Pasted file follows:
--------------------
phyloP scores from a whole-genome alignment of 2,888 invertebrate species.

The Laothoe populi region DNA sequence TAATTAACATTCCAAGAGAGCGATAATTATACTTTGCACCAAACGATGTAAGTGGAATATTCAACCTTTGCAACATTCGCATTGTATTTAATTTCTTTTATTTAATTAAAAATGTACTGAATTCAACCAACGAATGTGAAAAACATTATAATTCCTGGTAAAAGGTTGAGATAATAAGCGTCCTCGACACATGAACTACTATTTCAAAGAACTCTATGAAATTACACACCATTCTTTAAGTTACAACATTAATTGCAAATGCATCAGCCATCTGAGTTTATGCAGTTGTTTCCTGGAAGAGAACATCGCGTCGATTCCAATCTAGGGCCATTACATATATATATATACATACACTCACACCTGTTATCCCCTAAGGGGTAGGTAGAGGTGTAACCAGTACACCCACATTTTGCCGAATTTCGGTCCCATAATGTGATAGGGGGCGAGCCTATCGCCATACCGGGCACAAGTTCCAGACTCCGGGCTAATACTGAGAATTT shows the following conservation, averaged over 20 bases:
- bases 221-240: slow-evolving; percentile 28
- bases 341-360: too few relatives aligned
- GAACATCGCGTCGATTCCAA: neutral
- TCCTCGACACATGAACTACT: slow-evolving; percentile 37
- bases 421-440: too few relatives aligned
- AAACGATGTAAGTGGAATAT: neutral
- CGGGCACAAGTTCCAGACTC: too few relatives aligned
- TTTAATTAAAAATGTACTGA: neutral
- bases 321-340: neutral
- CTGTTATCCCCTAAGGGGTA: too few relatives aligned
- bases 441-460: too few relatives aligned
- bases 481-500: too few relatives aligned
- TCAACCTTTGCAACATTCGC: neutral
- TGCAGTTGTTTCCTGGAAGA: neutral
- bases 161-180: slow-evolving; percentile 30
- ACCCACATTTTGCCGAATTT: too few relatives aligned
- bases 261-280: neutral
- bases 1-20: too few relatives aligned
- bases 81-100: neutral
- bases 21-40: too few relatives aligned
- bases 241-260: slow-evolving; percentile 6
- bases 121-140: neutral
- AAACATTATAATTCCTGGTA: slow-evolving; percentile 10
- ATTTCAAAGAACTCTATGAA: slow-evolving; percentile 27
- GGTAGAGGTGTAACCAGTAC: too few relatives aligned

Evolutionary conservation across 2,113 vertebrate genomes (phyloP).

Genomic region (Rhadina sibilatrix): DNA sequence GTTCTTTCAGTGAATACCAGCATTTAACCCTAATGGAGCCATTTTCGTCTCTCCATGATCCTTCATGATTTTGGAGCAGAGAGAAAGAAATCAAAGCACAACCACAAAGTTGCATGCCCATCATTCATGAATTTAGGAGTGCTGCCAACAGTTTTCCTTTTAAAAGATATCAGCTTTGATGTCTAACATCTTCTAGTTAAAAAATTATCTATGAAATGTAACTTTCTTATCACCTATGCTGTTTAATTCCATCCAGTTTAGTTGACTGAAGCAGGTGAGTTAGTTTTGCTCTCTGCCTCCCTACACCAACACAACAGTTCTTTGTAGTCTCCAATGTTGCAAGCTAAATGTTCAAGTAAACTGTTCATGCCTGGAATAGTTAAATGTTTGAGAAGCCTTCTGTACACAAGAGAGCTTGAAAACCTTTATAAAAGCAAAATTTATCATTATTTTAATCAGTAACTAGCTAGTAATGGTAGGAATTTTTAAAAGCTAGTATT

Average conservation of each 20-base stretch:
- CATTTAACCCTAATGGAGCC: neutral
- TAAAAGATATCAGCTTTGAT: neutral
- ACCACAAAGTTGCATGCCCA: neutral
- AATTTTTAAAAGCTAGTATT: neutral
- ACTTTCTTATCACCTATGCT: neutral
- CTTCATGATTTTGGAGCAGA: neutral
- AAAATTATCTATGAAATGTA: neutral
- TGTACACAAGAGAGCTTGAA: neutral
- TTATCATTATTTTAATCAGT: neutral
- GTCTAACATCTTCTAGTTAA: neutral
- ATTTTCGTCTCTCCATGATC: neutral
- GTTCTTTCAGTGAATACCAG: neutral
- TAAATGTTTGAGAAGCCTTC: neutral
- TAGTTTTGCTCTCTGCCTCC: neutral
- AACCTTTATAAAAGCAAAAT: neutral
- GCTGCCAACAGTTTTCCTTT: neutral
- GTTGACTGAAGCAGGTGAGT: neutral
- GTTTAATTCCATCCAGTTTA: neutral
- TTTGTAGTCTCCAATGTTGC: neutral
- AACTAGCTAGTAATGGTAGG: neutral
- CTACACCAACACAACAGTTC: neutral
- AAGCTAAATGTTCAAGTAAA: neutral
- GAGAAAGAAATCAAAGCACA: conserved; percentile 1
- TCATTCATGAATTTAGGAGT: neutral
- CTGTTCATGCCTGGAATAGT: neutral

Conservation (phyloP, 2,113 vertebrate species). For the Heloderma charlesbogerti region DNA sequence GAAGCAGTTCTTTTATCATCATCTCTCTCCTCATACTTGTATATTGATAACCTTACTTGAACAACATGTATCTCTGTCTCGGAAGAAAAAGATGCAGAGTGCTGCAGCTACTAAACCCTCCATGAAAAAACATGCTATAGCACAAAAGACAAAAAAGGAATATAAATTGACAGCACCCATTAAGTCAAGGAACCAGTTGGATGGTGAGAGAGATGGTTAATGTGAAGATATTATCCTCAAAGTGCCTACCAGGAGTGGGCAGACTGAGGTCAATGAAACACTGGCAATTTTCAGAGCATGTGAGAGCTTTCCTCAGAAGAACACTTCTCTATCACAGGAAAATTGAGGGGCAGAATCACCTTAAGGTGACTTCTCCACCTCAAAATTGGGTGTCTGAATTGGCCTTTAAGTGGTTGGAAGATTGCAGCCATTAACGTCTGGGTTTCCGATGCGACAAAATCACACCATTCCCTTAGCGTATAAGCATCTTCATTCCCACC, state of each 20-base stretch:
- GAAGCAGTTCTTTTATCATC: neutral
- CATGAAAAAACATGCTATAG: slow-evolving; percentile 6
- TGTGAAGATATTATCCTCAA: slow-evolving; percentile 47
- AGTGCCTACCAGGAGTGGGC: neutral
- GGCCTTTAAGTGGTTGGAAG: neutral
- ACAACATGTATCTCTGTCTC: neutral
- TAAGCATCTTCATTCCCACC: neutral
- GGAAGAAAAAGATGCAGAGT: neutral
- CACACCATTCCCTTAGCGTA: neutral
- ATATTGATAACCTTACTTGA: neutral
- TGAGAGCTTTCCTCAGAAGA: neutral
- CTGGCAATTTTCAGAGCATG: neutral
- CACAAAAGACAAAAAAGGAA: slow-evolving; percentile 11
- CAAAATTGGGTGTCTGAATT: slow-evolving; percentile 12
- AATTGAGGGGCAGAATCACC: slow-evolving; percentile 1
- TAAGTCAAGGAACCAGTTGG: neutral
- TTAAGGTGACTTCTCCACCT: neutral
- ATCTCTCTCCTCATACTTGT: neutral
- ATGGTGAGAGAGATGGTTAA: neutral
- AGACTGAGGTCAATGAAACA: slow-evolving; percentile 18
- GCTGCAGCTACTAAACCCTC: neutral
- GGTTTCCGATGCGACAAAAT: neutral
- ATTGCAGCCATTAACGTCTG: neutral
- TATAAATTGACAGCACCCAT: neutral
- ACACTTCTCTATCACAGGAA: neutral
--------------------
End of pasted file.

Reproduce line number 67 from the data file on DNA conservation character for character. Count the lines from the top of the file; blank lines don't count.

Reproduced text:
- TGAGAGCTTTCCTCAGAAGA: neutral